Solve the Privacy Puzzle
“XYZ has a long-standing tradition of recognizing and protecting the privacy of customers who use its billing and customer care solutions.”
“Protecting the privacy of our customers and clients is an absolute ‘must’ at PQR. We have a long-standing tradition of recognizing and protecting the privacy of customers who utilize our services and purchase products from our firm.”
While the above are published statements of high-level privacy policies, they work just as well as the starting point of internal policy documentation. Both hint at the next level of detail that is needed. For example, XYZ will need to address privacy issues specific to users of the company’s billing solutions, as well as to users of its customer care solutions.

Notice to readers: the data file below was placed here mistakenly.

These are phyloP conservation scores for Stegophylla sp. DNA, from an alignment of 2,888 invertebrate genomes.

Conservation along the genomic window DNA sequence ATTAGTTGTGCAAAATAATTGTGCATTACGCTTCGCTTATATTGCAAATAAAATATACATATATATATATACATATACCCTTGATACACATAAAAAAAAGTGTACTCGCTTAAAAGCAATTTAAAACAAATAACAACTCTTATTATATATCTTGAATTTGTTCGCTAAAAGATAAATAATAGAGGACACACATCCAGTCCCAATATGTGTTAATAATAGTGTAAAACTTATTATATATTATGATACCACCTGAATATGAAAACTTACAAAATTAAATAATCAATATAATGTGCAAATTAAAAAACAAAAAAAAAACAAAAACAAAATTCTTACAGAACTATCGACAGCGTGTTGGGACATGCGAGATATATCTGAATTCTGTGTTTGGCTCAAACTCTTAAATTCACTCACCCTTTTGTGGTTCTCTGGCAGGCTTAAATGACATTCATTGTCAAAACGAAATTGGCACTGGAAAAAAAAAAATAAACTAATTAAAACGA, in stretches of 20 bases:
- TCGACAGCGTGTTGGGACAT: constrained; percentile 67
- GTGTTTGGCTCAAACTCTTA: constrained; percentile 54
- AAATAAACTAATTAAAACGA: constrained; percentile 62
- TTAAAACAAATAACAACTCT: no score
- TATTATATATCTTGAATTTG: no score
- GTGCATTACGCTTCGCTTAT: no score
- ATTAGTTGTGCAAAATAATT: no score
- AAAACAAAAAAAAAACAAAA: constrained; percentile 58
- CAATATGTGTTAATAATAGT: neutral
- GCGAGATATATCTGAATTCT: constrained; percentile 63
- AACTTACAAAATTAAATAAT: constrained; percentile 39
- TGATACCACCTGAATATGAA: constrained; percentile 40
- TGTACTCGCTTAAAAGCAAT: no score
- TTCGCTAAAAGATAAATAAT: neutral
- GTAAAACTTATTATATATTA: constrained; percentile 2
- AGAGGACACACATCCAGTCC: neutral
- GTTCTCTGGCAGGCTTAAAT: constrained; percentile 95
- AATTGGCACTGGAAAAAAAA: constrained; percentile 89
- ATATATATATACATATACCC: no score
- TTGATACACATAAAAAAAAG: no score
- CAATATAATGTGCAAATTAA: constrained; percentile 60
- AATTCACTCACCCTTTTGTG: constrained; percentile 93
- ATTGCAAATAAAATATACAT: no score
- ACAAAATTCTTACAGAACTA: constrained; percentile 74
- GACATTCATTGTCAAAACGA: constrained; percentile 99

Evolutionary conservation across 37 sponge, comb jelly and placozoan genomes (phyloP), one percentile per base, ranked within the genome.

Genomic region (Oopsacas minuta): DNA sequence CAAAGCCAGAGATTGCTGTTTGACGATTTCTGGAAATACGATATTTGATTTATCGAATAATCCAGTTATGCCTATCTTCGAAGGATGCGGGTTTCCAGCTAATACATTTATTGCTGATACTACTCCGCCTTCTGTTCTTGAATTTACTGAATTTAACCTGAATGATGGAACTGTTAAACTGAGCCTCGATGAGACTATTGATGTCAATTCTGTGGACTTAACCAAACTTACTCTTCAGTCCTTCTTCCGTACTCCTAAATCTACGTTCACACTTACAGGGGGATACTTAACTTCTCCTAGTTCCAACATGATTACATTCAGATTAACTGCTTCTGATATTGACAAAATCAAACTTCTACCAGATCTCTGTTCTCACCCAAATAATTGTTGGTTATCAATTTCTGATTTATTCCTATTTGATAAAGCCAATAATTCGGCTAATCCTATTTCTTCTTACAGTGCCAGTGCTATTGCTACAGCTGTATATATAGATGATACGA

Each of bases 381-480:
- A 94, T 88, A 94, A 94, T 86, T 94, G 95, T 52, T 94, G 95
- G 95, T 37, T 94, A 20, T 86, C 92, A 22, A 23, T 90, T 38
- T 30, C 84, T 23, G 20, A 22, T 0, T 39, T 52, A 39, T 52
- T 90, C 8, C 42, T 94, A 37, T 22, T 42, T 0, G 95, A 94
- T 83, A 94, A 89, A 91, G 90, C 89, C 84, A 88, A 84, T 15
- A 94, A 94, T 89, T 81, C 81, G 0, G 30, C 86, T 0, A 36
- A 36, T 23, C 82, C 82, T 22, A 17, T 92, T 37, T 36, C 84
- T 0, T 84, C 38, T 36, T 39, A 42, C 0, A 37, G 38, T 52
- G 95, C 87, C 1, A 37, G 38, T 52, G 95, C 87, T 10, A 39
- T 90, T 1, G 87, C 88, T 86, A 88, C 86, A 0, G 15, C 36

The Business Value
The Royal Bank of Canada, a diversified financial institution, has taken a privacy-positive stance for some time now, re-engineering its IT systems to track customer privacy preferences, ensuring that they are respected by all bank departments, affiliates and partners. Through surveys and other research, Royal Bank of Canada has determined that 7 percent of the demand for the bank’s consumer and retail business is driven by privacy. Based on the shareholder value of its consumer and retail business (about $9 billion in U.S. dollars) that 7 percent values privacy at $630 million.